After the patients have settled in with their new physicians, physician compensation must be sorted out. For smaller practices, a plan for compensation should be included in agreements about covering for one another. Usually, the money follows the patient, with business insurance making up shortages. “Our group has a production-based model of physician payment,” said Long. “If you don’t produce, you don’t get paid more than a base salary. For those doctors and midlevel providers who had to work harder, they saw the benefits.”
Dividing up call is often one of the more contentious issues to address. Few providers volunteer to take call, and working out these issues in advance of a need can be important in keeping the partners, at the least, not unhappy. “We are the only ENTs in our area, so we had to adjust call,” said Easly. “If all of my providers did not cooperate, it could have gotten ugly.”
Permanent disability, another facet of the coverage agreement for single or small groups, has to be addressed. For larger practices, buy/sell agreements that are already likely in place should be reviewed to make sure they define the moment when a disability becomes permanent and triggers the provision. “An agreement defining when the buy/sell parts of the partnership or corporation structure come into play [is] important to have in place ahead of time,” said Dr. Bryant. “This ensures all members agree [how to handle] the situation should it arise.”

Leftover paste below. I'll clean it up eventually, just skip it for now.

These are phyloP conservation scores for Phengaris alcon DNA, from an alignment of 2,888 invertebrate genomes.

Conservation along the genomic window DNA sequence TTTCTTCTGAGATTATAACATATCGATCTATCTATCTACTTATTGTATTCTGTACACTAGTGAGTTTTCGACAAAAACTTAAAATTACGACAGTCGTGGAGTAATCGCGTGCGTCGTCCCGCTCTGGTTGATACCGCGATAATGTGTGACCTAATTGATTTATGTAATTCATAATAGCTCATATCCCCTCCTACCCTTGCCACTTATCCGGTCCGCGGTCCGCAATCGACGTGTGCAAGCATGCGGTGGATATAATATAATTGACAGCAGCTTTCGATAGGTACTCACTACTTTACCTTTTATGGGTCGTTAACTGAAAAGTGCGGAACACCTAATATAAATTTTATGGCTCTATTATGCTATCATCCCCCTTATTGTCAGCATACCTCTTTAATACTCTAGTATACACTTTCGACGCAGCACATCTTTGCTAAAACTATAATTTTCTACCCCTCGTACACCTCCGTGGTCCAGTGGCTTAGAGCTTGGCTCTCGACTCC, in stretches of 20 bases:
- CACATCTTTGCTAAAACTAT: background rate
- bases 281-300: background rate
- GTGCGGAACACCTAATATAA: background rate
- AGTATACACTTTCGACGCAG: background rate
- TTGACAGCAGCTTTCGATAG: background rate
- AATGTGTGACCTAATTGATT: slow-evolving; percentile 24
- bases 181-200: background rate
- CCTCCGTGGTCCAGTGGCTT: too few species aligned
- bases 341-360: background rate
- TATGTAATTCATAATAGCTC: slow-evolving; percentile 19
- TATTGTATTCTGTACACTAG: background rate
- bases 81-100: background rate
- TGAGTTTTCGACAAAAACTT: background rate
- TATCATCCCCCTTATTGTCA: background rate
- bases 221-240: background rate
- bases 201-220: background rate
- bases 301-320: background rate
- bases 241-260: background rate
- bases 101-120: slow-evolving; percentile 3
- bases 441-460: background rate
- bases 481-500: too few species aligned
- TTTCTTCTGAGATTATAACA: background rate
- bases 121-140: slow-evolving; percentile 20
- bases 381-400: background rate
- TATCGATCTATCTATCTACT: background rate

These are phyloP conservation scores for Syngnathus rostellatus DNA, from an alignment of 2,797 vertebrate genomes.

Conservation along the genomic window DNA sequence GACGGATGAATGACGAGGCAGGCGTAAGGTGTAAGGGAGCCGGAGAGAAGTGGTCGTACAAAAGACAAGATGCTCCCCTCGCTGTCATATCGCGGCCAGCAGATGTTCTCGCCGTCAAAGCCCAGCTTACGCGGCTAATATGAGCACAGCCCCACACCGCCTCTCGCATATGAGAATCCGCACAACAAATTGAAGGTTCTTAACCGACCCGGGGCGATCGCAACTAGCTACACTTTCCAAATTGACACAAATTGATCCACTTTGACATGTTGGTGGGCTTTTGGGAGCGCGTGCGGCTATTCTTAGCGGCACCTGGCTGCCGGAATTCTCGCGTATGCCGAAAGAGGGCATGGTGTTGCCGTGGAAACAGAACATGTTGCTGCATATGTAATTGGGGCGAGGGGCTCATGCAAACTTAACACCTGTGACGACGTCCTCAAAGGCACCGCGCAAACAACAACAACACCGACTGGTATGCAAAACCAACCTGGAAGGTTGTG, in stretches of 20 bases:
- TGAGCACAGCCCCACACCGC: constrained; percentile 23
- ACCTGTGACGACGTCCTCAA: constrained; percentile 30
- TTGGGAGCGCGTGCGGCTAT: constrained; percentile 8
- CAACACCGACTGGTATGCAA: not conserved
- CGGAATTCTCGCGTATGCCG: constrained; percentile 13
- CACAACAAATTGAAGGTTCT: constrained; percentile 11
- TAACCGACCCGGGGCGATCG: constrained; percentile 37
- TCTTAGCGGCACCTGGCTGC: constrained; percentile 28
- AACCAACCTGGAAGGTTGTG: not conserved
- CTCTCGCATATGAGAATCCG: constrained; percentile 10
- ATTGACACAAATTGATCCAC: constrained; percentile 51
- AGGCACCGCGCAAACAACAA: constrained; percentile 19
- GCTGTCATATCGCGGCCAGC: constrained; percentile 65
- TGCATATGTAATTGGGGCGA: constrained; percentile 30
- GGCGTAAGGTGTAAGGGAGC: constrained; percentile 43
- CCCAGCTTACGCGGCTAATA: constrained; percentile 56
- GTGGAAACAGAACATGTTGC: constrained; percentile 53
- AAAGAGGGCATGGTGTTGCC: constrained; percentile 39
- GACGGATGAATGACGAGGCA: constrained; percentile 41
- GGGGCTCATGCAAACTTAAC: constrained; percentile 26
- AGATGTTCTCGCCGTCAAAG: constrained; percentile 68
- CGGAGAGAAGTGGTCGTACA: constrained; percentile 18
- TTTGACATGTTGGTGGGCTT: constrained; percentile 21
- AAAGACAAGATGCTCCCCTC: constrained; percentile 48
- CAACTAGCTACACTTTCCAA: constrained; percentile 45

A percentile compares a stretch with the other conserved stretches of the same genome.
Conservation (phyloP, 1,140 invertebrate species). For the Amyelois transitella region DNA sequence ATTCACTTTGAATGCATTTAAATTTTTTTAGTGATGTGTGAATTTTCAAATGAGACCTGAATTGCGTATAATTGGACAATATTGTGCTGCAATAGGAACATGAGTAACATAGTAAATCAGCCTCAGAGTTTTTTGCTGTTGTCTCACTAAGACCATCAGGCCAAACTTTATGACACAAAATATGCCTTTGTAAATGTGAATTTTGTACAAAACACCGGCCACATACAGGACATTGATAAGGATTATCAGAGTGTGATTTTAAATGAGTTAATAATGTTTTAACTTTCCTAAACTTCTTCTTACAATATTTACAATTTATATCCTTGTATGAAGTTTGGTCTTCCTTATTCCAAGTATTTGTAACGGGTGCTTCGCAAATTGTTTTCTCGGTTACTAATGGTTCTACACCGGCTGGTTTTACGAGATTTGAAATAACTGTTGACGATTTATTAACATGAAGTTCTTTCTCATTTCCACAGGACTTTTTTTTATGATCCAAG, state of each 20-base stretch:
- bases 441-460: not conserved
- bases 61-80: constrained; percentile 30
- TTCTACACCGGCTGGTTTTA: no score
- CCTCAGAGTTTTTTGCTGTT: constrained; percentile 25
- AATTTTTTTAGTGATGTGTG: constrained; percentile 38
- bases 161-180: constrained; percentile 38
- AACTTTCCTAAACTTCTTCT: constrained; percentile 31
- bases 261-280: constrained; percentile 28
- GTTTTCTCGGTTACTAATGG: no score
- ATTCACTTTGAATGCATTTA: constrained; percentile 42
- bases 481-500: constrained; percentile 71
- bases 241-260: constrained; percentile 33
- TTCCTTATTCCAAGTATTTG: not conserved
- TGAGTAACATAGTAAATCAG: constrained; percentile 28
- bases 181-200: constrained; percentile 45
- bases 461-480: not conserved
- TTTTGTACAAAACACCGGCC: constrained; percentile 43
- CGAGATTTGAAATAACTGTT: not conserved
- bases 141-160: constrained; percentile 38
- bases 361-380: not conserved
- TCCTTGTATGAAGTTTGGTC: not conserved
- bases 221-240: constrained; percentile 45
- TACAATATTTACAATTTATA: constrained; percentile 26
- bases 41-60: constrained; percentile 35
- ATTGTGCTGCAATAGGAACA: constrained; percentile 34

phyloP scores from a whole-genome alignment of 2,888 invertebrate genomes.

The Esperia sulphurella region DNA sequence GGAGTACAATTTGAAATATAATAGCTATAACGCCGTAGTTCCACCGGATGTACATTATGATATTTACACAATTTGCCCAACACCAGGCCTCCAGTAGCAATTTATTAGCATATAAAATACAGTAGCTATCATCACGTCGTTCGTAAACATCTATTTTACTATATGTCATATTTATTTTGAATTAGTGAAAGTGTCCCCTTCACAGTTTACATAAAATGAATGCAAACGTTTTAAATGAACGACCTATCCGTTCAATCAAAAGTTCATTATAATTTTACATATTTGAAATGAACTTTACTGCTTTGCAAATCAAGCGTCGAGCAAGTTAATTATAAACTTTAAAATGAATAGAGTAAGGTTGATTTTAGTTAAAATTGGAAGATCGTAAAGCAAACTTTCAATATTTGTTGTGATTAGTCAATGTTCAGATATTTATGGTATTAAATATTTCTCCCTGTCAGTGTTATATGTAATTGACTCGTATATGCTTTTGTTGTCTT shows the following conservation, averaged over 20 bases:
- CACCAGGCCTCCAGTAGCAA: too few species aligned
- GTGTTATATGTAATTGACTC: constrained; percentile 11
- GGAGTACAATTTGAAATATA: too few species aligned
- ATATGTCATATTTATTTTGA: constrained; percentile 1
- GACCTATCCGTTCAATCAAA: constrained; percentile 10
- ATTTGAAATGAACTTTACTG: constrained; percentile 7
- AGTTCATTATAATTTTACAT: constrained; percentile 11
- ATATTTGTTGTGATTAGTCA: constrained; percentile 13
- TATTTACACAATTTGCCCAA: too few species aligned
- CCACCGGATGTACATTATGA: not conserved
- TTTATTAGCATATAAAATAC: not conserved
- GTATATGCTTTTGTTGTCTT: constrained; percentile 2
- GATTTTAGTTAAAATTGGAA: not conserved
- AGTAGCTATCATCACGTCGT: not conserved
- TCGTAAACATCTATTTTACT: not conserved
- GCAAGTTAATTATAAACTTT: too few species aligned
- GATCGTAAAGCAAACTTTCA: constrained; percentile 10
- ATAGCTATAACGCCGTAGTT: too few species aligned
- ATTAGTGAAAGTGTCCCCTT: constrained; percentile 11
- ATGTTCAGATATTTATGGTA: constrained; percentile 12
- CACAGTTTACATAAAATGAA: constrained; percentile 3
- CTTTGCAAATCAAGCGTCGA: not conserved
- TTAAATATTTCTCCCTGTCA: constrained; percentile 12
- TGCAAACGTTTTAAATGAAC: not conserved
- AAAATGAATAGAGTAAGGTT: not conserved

Although most of the focus is on the physicians, office staff plays an important role that shouldn’t be underestimated. The staff needs to be kept abreast of what is happening, which can be as stressful for them as the providers. Unaddressed staffing concerns only add to the problems already being tackled by management.
“What is often overlooked is [the fact that] when staff is fearful and uncertain about their future, you need to address these issues, good news or bad,” said Long. “People jump ship if the reassurance is not there that the doctors and management are handling things. Decide ahead of time that you will be keeping the staff informed, especially as things change.”
Kurt Ullman is a freelance medical writer based in Indiana.